The following words are in response to this article from The Guardian: https://www.theguardian.com/us-news/2018/jan/16/why-does-it-cost-32093-just-to-give-birth-in-america
Yes. Part of the "propaganda" aspect of this problem is threefold:
1) Everyone thinks they have a medical problem. There is a pill for everything. This is a cultural issue which has been influenced by Pharmaceutical companies pushing misleading advertisements of medications, including advertising and giving benefits to doctors.
The pharmaceutical group GlaxoSmithKline has been fined 3 billion dollars after admitting to bribing doctors and encouraging the prescription of unsuitable antidepressants to children.
More than 10,000 American toddlers 2 or 3 years old are being medicated for attention deficit hyperactivity disorder outside established pediatric guidelines.
 In Guilty Plea, OxyContin Maker to Pay $600 Million. The company that makes the narcotic painkiller OxyContin and three current and former executives pleaded guilty in federal court to criminal charges that they misled regulators, doctors and patients about the drug’s risk of addiction and its potential to be abused. Company sales officials were allowed to draw their own fake scientific charts which showed a lower addictive potential, which they then distributed to doctors.
FBI agents arrested former Insys Therapeutics CEO Michael Babich and five other former company executives on Thursday for allegedly bribing doctors to prescribe fentanyl to patients who didn’t need it.
These pharmaceutical company lobbies have opposed and lobbied against DEA enforcement in the US against corrupt doctors and pharmaceutical companies.
2) Medicine is typically focused on treating symptoms, not cures. Many doctors don't receive enough nutrition education, so they end up thinking that a pill is going to "fix" the problem. Sometimes exercise and fixing a nutritional deficiency can help, but these things don't make pharmaceutical companies rich. We need to either teach doctors more about nutrition or provide a system in which doctors and dieticians can collaborate on patients in a better way (or both).
A 1985 landmark report on nutrition in medical schools by the National Academy of Sciences found that on average, future physicians received 21 hours of nutrition instruction over four years. Medical students need at least 25 hours to be adequately prepared to help patients, the report concluded.Yet more than two decades later, nutrition education in U.S. medical schools remains inadequate, according to a 2010 study led by Adams and her UNC colleagues and published in the journal Academic Medicine.On average, doctors receive 19 hours of total nutrition education in medical school; in 2004 the average was 22.3 hours, according to the study, conducted as part of the Nutrition in Medicine project at UNC. In 2009, 27 percent of the schools met the minimum standard of nutrition training, compared with 38 percent in 2004.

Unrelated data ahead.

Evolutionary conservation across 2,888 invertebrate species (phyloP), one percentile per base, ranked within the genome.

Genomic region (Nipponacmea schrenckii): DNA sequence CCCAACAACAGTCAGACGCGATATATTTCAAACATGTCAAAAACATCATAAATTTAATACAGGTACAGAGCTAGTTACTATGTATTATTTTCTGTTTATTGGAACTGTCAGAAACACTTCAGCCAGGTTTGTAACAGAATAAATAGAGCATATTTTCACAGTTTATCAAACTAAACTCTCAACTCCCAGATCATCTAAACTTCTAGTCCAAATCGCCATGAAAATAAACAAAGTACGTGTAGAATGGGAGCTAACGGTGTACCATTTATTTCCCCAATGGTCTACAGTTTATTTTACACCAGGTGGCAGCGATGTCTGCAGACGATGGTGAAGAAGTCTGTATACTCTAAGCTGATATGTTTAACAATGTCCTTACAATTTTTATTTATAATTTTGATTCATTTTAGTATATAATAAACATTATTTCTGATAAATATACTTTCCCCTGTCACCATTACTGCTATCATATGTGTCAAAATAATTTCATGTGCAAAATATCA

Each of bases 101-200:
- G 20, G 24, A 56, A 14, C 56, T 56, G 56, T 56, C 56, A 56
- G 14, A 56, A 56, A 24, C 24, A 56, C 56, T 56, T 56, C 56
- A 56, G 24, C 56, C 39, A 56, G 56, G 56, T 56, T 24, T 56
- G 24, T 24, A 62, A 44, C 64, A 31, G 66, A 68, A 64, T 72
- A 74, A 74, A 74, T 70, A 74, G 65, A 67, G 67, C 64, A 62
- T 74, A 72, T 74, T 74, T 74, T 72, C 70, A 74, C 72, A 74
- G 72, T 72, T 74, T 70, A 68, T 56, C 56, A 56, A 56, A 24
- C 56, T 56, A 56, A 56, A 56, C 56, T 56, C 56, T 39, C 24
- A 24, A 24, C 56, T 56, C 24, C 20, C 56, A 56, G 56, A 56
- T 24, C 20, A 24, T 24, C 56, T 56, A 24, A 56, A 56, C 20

Years later, as a newly minted doctor on the wards seeing real patients, I found myself in the same position. I was still getting a lot of questions about food and diet. And I was still hesitating when answering. I wasn’t sure I knew that much more after medical school than I did before.One day I mentioned this uncomfortable situation to another young doctor. “Just consult the dietitians if you have a problem,” she said after listening to my confession. “They’ll take care of it.” She paused for a moment, looked suspiciously around the nursing station, then leaned over and whispered, “I know we’re supposed to know about nutrition and diet, but none of us really does.”
3) Medical science isn't nearly as good as it could be, but these problems aren't highlighted often enough, so you have an entire country that has a misleading perception of medical science.
Scientific American: How Pharma-Funded Research Cherry-Picks Positive Results.
In 2009, Dr. Marcia Angell of the New England Journal of Medicine wrote: “It is simply no longer possible to believe much of the clinical research that is published, or to rely on the judgment of trusted physicians or authoritative medical guidelines. I take no pleasure in this conclusion, which I reached slowly and reluctantly over my two decades as an editor of The New England Journal of Medicine.”
Richard Horton, editor in chief of The Lancet, recently wrote: “Much of the scientific literature, perhaps half, may simply be untrue. Afflicted by studies with small sample sizes, tiny effects, invalid exploratory analyses, and flagrant conflicts of interest, together with an obsession for pursuing fashionable trends of dubious importance, science has taken a turn towards darkness. As one participant put it, “poor methods get results”.
"I can't tell you exactly what percentage of the trials are flawed, but I think the problem is far bigger than you imagine, and getting worse...it is so easy to manipulate data, conceal it or fabricate it...there is almost a code of silence not to speak about it." -Whistleblower Dr. Peter Wilmshurst
"The neuroscientific community needs to challenge the current scientific model driven by dysfunctional research practices tacitly encouraged by the 'publish or perish' doctrine, which is precisely leading to the low reliability and the high discrepancy of results."
Estimating the reproducibility of psychological science (Ninety-seven percent of original studies had significant results (P < .05). Thirty-six percent of replications had significant results)